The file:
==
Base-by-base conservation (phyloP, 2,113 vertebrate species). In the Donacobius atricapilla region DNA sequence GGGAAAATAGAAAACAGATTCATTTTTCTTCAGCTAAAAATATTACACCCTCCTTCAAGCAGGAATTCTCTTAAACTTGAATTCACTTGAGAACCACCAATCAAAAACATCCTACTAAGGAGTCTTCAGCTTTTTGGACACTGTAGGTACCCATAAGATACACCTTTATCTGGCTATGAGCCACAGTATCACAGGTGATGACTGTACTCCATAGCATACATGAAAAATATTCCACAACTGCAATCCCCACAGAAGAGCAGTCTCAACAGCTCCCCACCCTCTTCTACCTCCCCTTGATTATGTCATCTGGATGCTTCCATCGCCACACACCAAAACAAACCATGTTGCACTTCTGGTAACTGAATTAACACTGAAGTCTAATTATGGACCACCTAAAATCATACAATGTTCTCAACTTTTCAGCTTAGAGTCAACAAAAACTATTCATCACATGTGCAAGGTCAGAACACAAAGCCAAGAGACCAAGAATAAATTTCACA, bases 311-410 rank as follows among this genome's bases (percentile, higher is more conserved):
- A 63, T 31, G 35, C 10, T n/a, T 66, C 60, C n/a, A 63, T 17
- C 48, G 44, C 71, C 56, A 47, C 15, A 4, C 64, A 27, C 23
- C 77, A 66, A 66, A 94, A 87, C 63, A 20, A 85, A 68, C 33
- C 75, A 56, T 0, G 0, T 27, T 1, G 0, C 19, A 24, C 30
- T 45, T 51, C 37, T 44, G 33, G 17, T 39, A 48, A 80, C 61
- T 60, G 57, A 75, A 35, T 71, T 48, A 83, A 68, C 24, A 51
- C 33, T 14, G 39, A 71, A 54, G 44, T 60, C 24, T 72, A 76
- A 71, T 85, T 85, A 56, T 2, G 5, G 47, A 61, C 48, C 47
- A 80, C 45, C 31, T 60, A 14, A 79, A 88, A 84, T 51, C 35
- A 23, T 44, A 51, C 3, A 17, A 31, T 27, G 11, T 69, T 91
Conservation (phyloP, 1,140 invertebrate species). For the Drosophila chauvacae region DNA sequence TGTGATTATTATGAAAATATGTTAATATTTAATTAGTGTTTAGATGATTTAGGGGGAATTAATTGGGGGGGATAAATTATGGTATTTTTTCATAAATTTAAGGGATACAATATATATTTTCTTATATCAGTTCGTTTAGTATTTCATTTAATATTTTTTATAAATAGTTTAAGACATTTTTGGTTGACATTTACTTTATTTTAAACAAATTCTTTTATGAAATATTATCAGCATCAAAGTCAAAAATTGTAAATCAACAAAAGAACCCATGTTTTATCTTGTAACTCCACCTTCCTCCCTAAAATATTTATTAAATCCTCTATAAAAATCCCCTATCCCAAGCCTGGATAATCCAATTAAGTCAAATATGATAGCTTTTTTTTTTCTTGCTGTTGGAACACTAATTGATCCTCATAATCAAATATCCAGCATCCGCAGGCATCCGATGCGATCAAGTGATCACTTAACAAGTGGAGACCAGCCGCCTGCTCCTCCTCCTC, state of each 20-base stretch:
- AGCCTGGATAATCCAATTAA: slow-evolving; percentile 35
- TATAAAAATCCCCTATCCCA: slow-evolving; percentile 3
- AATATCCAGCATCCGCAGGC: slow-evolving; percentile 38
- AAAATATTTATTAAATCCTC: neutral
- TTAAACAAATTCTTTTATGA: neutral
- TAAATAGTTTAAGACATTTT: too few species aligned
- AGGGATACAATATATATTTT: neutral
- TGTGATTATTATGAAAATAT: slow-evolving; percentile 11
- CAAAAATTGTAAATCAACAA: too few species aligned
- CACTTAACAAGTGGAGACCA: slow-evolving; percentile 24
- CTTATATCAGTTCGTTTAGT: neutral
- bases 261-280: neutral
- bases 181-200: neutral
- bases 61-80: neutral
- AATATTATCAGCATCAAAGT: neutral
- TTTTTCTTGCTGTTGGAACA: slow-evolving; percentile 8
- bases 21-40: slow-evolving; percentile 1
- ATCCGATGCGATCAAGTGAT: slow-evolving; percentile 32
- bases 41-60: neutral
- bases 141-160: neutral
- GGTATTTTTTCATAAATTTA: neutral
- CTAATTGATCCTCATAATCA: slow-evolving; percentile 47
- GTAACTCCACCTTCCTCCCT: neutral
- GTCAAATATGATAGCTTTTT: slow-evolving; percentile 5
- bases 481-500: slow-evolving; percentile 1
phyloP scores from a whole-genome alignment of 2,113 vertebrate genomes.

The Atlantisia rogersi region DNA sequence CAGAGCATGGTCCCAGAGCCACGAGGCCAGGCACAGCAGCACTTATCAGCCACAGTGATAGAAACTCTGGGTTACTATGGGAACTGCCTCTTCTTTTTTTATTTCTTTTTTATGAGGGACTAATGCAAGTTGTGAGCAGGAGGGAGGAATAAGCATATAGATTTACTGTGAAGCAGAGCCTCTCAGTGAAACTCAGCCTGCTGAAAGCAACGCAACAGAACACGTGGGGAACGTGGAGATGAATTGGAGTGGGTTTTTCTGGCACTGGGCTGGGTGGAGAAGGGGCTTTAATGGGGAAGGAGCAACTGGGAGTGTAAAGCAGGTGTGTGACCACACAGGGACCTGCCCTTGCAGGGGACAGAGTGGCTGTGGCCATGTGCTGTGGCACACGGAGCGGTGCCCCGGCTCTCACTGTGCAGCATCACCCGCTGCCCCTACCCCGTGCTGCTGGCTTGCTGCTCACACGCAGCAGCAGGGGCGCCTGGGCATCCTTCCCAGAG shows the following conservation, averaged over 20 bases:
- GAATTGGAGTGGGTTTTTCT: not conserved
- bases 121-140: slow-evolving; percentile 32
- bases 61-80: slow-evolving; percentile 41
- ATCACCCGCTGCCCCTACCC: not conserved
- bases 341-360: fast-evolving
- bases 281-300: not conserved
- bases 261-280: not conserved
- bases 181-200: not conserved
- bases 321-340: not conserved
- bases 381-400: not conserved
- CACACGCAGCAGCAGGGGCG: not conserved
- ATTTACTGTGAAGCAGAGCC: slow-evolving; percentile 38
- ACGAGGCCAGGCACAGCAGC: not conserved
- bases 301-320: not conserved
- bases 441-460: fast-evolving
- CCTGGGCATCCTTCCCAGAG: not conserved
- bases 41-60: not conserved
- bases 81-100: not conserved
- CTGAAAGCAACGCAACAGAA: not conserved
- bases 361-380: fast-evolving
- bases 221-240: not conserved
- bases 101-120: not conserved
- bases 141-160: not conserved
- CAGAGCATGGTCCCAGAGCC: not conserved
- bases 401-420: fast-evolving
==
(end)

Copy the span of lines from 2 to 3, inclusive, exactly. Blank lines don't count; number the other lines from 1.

- A 63, T 31, G 35, C 10, T n/a, T 66, C 60, C n/a, A 63, T 17
- C 48, G 44, C 71, C 56, A 47, C 15, A 4, C 64, A 27, C 23